Kung-fu fighting


kungfu.jpg

 Everybody was kung-fu fighting (hu-hah!)
Those cats were fast as lightning
In fact it was a little bit frightening
But they fought with expert timing

Heng ah! Only the first three lines of Kung-Fu Fighting happened in class this afternoon. And yeah it happened as fast as lightning. The boys were settling into class noisily as usual, and I was setting up my laptop when suddenly I saw a tall Malay boy holding on to one of the Bengs.

“What’s going on?” I asked as I saw the Beng moving quickly toward a quiet Chinese boy with a clenched fist. Thank goodness the tall Malay student did not loosen his grip on the Beng, and he even persuaded Beng to go back to his seat. I thank my lucky stars.

We ended up talking about anger management. It was quite good timing since that was the topic we were supposed to be discussing anyway. I asked them how they handled stress, anger and disagreements, and not surprisingly, their answers were either FIGHT or FLIGHT.

“Fight! Fight! Fight!” the class chanted after the Beng moved back to his seat. “Stop it, you guys! Tell me one fight in history which could solve the problem,” I asked. No answer. “And now give me an example when a disagreement was resolved because you swept it under the carpet.” No answer.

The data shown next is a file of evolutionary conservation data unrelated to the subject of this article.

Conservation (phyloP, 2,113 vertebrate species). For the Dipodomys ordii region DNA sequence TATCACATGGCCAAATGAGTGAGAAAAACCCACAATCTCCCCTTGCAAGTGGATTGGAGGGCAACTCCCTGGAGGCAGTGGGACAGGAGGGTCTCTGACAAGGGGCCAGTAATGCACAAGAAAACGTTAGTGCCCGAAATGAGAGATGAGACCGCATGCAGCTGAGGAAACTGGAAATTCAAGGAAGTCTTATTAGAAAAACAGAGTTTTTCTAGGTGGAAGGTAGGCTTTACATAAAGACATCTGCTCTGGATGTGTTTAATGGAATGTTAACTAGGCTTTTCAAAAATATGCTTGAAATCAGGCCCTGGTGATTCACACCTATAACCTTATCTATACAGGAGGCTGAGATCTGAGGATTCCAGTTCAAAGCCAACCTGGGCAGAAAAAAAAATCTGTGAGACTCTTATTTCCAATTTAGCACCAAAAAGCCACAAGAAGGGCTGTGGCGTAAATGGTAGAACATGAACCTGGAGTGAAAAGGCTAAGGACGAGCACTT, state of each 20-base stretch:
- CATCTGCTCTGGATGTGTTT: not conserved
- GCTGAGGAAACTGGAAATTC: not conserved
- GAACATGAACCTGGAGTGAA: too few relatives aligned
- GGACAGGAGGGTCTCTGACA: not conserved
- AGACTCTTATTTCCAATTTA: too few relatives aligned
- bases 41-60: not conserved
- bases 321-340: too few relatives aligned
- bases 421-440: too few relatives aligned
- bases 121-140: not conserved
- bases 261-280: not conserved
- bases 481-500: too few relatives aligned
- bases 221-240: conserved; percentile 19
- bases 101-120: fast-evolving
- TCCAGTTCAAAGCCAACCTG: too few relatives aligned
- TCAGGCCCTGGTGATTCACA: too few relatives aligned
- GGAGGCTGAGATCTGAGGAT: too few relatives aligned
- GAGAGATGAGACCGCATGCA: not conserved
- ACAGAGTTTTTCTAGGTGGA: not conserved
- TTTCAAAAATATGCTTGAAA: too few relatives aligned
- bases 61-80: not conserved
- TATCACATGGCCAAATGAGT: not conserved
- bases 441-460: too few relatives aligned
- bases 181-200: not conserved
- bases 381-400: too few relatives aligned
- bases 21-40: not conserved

After the lesson, the quiet boy stayed back to talk to me. He was full of grievances. He said Beng has been teasing him since term started and he couldn’t take it anymore. The bullying was causing him to lose sleep and concentration. His huge tears began to roll down involuntarily.

I let him unload his burden by pouring out his woes. He wiped his tears onto his sleeves. He said he wanted to change course, quit school and leave his CCA (Beng was in the same CCA).  I said, “He’s someone you hate, and you’re giving him the power to make all the important decisions for you?! Are you kidding?”

But it’s true isn’t it? We grant people who hurt us all the power to ruin our days, disrupt our sleeping patterns, wreck our appetites. We give them the power to psycho us into making choices we normally would not. We give them the power to affect how we feel and what we do. We give them the power to take away our joy and happiness.

But why? Why do we tend to get caught up in negativity? Why do we waste our tears and effort on those who are undeserving? Why do we let horrible people get us down? Why don’t we ever cry in joy that we have friends and family?

He left for home after the cathartic session. I hope it’s made him realise a few things, cos I sure did.

Explore posts in the same categories: Life, School

2 Comments on “Kung-fu fighting”

  1. Roger Says:

    You turned adversity into opportunity by using the scuffle to illustrate your lesson. I note that you seem to be the perpetual ‘shoulder to cry on’. I have all the empathetic qualities of one of your tuna sandwiches…


  2. […] the saddest leaving this class. I will miss their crazy antics. I will miss this class where a fight almost broke out in my lesson and where another boy tried to hurt himself. There is a lot of […]


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